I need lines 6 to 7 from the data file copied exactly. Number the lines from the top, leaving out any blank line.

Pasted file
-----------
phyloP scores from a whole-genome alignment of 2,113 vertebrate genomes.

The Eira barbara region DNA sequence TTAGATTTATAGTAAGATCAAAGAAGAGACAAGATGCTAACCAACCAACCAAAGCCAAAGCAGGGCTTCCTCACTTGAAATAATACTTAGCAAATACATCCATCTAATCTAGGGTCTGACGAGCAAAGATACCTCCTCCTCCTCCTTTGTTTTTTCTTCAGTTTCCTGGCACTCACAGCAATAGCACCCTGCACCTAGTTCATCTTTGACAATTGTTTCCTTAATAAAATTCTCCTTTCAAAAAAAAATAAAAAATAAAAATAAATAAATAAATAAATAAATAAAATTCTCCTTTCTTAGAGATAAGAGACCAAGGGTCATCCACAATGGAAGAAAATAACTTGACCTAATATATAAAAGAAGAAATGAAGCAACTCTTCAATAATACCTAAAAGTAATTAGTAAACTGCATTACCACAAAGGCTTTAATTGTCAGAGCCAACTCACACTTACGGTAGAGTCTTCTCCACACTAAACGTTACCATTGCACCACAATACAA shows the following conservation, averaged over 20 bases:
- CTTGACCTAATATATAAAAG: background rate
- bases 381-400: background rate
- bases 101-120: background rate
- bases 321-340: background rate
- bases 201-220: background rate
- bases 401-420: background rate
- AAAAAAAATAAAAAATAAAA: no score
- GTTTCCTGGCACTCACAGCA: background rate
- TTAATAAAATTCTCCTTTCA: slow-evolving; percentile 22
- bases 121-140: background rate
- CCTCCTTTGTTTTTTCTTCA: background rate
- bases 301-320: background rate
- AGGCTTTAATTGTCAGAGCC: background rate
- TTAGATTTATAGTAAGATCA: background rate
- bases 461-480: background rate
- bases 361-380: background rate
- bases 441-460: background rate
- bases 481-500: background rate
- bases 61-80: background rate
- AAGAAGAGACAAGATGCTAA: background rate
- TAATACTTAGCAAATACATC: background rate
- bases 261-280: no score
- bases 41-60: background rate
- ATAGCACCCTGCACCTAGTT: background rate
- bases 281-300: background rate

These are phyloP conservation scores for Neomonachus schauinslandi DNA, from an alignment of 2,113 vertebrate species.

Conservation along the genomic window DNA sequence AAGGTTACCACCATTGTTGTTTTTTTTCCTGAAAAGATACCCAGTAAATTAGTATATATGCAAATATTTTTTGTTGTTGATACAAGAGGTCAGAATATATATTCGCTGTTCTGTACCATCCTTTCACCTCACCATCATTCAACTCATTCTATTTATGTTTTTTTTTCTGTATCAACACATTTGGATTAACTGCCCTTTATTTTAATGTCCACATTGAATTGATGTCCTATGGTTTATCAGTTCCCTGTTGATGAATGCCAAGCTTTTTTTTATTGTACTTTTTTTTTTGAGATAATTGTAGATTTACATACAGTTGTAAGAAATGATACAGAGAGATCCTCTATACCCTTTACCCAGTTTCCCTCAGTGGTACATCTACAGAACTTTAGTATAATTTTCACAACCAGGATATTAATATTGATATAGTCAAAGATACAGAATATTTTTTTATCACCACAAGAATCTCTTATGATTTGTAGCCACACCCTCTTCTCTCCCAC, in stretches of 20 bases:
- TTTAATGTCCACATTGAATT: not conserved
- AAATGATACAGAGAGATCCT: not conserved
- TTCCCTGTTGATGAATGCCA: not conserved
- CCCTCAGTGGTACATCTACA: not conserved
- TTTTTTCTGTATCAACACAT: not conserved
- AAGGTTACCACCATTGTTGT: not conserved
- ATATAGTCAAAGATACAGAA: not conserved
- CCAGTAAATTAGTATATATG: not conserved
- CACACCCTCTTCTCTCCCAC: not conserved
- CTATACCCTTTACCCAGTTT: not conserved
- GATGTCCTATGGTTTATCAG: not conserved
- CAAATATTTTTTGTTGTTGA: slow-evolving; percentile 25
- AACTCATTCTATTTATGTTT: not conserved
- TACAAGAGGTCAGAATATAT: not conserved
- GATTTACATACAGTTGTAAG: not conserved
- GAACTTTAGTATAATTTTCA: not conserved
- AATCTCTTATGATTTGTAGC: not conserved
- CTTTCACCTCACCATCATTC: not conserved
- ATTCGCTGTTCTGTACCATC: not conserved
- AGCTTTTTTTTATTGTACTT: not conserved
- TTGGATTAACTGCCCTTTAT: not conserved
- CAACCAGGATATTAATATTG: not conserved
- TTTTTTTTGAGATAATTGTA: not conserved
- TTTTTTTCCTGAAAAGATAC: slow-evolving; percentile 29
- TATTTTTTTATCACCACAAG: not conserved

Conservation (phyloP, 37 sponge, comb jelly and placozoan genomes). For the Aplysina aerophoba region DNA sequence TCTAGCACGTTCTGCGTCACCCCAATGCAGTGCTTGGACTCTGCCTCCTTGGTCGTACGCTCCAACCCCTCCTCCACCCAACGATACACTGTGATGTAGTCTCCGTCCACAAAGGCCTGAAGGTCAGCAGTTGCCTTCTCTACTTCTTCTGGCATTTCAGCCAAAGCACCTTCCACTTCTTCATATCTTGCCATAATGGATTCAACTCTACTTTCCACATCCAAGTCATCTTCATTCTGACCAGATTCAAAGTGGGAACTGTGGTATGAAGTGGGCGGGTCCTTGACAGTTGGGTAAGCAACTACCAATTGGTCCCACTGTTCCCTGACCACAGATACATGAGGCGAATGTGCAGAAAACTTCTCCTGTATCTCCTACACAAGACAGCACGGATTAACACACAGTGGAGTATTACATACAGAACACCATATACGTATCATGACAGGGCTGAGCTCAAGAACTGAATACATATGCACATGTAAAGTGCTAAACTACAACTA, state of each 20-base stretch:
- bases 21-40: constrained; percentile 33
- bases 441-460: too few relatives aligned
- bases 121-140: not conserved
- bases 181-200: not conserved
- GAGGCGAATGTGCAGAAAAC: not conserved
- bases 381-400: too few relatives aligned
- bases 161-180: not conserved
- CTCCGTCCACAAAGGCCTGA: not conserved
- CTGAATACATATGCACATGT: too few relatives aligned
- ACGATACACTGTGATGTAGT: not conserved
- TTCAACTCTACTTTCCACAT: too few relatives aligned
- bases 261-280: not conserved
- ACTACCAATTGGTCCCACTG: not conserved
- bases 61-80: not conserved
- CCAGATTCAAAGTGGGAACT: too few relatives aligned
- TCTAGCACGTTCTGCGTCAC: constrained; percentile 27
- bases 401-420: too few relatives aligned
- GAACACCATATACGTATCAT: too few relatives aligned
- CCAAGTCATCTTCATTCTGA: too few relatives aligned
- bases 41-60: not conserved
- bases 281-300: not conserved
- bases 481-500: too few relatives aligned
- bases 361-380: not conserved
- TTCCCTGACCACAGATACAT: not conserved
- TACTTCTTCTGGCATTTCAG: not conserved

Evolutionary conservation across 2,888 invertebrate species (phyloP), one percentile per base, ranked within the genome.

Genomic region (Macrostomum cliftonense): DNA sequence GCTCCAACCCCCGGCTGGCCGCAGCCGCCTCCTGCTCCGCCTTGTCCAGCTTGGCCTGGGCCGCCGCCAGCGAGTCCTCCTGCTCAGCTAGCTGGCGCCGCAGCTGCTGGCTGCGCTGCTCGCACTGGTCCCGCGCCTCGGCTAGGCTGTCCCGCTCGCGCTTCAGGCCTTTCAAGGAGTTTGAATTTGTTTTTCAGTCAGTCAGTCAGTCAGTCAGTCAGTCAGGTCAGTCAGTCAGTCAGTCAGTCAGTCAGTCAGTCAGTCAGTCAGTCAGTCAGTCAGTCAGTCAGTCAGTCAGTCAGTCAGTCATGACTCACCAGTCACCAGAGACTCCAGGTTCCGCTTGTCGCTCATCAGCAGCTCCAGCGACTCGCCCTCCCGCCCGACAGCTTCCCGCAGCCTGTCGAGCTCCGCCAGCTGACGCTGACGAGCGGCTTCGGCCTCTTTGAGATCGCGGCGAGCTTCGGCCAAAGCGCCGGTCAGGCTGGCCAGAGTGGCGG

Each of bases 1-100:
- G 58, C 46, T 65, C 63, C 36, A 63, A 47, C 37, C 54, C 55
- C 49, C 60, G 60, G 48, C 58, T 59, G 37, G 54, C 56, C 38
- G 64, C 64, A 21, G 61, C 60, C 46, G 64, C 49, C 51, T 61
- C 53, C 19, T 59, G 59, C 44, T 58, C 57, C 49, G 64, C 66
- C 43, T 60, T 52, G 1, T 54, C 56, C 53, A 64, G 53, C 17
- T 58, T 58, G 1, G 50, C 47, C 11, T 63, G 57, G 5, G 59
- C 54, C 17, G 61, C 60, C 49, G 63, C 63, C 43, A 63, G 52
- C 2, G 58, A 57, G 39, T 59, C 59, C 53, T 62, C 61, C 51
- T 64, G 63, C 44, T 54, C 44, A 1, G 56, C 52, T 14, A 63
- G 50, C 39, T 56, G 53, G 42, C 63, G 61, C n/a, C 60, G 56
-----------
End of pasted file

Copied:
- bases 321-340: background rate
- bases 201-220: background rate